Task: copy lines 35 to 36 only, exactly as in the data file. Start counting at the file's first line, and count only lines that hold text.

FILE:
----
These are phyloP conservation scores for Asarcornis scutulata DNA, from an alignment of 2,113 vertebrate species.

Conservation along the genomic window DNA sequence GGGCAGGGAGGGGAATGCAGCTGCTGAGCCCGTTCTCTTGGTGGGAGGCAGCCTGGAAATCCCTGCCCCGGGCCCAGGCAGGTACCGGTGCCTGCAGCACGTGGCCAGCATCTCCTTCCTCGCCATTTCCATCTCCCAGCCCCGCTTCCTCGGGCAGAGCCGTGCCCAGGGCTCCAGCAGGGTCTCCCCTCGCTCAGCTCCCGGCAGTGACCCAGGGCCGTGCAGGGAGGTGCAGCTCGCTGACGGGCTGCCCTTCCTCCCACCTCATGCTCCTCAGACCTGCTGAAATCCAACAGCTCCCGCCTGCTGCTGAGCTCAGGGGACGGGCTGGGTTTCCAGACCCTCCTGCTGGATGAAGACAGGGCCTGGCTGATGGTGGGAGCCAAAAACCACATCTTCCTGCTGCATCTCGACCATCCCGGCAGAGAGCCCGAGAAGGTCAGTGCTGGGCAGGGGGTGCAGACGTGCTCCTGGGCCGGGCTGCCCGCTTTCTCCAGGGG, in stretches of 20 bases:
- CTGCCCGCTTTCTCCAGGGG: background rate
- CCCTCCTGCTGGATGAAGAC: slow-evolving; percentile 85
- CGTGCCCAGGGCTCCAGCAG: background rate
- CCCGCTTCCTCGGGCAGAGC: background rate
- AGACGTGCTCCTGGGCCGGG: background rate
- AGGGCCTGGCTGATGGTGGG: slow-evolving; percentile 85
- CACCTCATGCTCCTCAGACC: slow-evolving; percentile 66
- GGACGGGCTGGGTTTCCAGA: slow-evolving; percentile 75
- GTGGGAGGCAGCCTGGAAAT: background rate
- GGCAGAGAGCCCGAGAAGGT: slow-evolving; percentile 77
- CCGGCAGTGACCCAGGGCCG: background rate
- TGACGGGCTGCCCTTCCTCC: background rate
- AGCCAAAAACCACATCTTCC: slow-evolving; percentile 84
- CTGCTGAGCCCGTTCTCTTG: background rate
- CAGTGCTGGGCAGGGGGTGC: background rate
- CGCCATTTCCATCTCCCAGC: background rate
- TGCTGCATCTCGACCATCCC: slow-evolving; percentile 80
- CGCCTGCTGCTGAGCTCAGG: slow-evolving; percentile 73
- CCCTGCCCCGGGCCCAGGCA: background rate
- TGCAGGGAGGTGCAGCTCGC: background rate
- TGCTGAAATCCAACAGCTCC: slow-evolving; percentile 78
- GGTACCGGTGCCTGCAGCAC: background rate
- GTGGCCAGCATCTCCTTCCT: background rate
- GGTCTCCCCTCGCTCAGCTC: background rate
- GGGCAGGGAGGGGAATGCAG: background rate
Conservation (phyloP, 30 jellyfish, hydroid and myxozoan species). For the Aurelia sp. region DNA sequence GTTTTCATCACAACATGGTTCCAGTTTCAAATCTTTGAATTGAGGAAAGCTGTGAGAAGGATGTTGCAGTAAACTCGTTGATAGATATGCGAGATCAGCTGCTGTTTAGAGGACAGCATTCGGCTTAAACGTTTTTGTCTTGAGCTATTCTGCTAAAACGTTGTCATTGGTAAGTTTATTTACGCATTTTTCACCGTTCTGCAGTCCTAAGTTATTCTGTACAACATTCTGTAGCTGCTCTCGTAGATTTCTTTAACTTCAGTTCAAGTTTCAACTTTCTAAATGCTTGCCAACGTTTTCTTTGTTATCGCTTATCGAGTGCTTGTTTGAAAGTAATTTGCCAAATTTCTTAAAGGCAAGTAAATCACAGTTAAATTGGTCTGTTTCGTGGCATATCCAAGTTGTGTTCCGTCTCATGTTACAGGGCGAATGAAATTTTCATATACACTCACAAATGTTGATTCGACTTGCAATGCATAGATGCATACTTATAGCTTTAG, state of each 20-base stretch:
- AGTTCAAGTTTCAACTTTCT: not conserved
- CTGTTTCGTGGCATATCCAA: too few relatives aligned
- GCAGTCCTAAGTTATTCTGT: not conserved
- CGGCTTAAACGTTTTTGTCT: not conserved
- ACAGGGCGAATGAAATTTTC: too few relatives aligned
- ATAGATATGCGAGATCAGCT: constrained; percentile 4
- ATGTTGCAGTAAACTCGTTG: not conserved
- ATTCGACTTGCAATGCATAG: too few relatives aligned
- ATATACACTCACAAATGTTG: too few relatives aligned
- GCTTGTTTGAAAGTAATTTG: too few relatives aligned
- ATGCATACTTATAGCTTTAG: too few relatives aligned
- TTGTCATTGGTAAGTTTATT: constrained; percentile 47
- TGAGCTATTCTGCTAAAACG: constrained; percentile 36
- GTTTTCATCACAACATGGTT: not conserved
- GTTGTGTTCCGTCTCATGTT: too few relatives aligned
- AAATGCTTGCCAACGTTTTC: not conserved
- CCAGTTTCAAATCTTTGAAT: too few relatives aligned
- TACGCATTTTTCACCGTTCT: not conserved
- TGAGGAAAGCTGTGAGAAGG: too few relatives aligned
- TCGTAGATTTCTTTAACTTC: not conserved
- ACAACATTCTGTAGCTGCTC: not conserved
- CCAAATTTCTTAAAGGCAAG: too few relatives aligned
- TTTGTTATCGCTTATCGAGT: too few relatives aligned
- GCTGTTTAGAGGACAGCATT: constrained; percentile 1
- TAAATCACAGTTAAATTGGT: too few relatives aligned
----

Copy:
- ATGTTGCAGTAAACTCGTTG: not conserved
- ATTCGACTTGCAATGCATAG: too few relatives aligned